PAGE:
While Paul wasn’t in competition last year because of the long “Breaking Bad” hiatus, Peter Dinklage took home a well-deserved win for playing the clever, charming but ultimately wounded imp Tyrion Lannister on “Game of Thrones.” Dinklage was, if anything, even better this season – and, like Paul, probably should be competing with the big boys in the lead actor category by now – as Tyrion got pushed to the center of both the series and the power struggles at King’s Landing. As Tyrion discovered that he was good at being in charge – and that he liked it – Dinklage never stopped demonstrating what a challenge it was for this little, forgotten, scorned member of the kingdom’s wealthiest family to hold onto so much power, even if it was only temporary.
Michael Pitt from “Boardwalk Empire” is yet another actor on my list who could arguably be considered co-lead of his series, particularly as season 2 turned into an all-out war between Jimmy and Nucky. But he’s here, and he was great throughout, embodying the old cliché about how the camera loves certain performers, showing so much of who and what Jimmy had become after the war, and after the things done to him by his mother, often with tiny gestures or changes of expression. A superb performance I hope gets recognized by the real Emmy voters.
A strange, fascinating, wonderful role reversal happened in the first season of “Homeland,” in which Claire Danes gave one of the biggest, showiest performances you can imagine being squeezed inside the television screen, while that marvelous old ham Mandy Patinkin suddenly went quiet and internal, and in the process delivered one of the best, most unexpected performances of his career as principled old pro Saul Berenson. The episode where Saul takes the female terrorist on a road trip so he can turn her through empathy and understanding is a masterclass in how powerful subtle acting can be.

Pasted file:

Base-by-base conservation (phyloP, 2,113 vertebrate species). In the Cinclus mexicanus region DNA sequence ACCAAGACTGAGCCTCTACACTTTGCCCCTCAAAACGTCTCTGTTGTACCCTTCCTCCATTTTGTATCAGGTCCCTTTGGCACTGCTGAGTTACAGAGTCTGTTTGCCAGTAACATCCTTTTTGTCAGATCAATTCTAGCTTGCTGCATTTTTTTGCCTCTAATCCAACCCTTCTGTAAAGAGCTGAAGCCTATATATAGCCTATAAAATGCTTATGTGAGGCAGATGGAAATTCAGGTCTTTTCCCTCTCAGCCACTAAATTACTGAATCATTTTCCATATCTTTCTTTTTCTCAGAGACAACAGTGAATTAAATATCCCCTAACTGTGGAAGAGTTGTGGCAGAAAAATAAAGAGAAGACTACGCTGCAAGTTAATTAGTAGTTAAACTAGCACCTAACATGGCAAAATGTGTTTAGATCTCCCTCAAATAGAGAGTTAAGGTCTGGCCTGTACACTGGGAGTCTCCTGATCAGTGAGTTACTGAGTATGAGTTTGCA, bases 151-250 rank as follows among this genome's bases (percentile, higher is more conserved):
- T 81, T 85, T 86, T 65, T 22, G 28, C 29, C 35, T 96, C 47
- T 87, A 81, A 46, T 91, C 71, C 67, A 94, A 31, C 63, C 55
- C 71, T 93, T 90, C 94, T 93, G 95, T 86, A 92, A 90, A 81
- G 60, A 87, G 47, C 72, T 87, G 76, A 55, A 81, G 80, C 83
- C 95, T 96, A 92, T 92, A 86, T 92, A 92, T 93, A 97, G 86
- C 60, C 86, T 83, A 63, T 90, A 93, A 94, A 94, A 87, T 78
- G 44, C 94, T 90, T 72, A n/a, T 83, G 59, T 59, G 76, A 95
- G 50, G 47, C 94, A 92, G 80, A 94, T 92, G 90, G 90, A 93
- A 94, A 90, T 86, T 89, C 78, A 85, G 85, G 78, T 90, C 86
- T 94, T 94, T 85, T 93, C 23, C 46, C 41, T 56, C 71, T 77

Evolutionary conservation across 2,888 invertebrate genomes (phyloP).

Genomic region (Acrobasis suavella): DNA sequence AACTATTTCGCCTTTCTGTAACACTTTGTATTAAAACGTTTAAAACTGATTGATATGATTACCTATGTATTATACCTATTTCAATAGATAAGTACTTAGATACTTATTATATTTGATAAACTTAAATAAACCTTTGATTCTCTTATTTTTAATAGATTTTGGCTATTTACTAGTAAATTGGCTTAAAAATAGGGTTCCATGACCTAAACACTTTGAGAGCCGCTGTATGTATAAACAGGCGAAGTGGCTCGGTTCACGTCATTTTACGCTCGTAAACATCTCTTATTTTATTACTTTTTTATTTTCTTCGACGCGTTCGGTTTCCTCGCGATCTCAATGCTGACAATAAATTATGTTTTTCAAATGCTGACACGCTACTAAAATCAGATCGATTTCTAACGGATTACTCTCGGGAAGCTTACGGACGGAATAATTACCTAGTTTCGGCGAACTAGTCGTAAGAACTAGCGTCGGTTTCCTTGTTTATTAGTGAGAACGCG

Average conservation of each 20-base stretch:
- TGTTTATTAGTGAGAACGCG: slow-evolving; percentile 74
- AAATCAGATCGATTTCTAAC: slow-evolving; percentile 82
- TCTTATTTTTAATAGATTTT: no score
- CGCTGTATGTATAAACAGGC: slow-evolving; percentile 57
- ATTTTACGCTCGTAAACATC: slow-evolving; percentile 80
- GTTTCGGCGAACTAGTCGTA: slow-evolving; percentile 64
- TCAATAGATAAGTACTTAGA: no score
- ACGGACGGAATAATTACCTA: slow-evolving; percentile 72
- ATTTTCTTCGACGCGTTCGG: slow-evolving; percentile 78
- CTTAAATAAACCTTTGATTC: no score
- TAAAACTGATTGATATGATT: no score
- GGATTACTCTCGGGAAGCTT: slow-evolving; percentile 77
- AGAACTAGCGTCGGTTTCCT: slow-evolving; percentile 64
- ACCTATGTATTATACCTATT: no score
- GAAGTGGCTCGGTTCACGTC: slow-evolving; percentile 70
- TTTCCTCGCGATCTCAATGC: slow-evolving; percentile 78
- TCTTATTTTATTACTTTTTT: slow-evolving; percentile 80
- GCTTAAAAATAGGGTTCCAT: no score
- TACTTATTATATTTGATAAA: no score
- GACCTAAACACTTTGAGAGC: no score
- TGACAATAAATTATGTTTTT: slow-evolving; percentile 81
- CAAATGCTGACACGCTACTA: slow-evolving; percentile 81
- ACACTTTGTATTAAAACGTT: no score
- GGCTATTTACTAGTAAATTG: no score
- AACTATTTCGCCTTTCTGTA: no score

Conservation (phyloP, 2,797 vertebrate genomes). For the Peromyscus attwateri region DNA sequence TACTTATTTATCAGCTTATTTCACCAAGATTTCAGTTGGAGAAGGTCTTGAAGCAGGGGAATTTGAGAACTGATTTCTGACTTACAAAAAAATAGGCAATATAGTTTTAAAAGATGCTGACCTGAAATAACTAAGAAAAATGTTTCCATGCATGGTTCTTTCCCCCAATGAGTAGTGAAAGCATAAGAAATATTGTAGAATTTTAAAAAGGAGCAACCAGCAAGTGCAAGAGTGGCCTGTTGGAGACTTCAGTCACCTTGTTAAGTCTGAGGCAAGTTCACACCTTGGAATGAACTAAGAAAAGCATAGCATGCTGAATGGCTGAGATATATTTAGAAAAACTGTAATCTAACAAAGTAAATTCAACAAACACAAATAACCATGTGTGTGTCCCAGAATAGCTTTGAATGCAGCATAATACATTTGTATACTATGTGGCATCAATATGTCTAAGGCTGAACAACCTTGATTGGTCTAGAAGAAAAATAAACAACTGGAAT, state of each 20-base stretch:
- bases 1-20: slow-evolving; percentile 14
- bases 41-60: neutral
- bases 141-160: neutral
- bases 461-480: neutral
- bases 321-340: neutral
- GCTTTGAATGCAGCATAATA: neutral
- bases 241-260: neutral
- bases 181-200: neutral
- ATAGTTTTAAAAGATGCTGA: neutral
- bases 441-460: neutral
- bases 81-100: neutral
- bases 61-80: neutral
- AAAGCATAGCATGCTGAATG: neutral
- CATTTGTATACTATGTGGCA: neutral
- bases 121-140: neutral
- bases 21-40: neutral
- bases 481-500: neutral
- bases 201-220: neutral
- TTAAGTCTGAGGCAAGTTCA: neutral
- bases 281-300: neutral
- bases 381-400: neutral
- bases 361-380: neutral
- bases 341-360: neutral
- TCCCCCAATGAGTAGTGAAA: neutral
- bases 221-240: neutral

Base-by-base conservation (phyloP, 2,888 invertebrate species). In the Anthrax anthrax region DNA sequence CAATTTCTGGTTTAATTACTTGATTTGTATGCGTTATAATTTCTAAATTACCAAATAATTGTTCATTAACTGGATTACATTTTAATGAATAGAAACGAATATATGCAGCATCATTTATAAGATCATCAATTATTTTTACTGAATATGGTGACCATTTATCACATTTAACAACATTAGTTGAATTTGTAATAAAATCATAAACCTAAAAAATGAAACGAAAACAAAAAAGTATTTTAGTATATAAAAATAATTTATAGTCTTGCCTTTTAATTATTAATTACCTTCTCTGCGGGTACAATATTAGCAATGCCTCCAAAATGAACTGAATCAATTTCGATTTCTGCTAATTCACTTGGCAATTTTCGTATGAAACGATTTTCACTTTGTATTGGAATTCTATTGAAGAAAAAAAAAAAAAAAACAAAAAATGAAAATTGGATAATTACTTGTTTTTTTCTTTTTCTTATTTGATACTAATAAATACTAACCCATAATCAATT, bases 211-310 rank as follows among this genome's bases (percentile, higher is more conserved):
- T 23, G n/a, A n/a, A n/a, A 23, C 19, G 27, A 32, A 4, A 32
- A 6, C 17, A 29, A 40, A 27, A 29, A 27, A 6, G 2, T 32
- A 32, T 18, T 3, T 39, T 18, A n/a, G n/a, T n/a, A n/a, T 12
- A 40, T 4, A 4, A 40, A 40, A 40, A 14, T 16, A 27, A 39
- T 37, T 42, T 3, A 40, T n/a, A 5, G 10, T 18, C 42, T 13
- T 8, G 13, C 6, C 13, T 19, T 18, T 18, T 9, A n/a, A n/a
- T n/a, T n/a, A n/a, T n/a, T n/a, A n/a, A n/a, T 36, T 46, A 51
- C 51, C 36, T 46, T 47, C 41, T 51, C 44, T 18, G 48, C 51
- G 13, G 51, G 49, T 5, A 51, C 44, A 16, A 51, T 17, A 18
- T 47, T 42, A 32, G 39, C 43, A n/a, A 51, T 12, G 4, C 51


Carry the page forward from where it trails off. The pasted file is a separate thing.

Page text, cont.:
The previous five men I listed all act on shows I love. So do a whole lot of the men I couldn’t find room for on this list. Sometimes, though, you’ll find a great performance on a show that doesn’t really deserve it, like the work Joel Kinnaman has done for the last two seasons on “The Killing.” I watched season 2 of that show partly out of stubborn completism, but also because, as much as the storytelling choices, the red herrings and the thin characterization drove me nuts, the chance to watch Kinnaman give such a complete, thought-out, physical performance as Detective Holder forgave a lot of that stupidity. Time after time, I would be losing my patience with some ridiculous aspect of “The Killing” – say, the endless trips to and from the Indian casino to find the damn key card – and then Kinnaman would start moving and I would say, “Oh, right. I’m watching for him.”
Others considered: Alfie Allen from “Game of Thrones,” Scott Bakula from “Men of a Certain Age,” Jonathan Banks from “Breaking Bad,” Christian Borle from “Smash,” Andre Braugher from “Men of a Certain Age,” Max Burkholder from “Parenthood,” Michael Cudlitz from “Southland,” Dennis Farina and Jason Gedrick from “Luck,” Walton Goggins from “Justified,” Jared Harris from “Mad Men,” Christopher Heyerdahl from “Hell on Wheels,” Jack Huston from “Boardwalk Empire,” Sam Jaeger from “Parenthood,” Vincent Kartheiser from “Mad Men,” Neal McDonough from “Justified,” Dylan Minnette from “Awake,” Nick Nolte from “Luck,” Dean Norris from “Breaking Bad,” Brent Sexton from “The Killing,” Dax Shepard from “Parenthood,” John Slattery from “Mad Men,” Jeremy Allen White from “Shameless,” Michael Kenneth Williams from “Boardwalk Empire”
Alan Sepinwall may be reached at email@example.com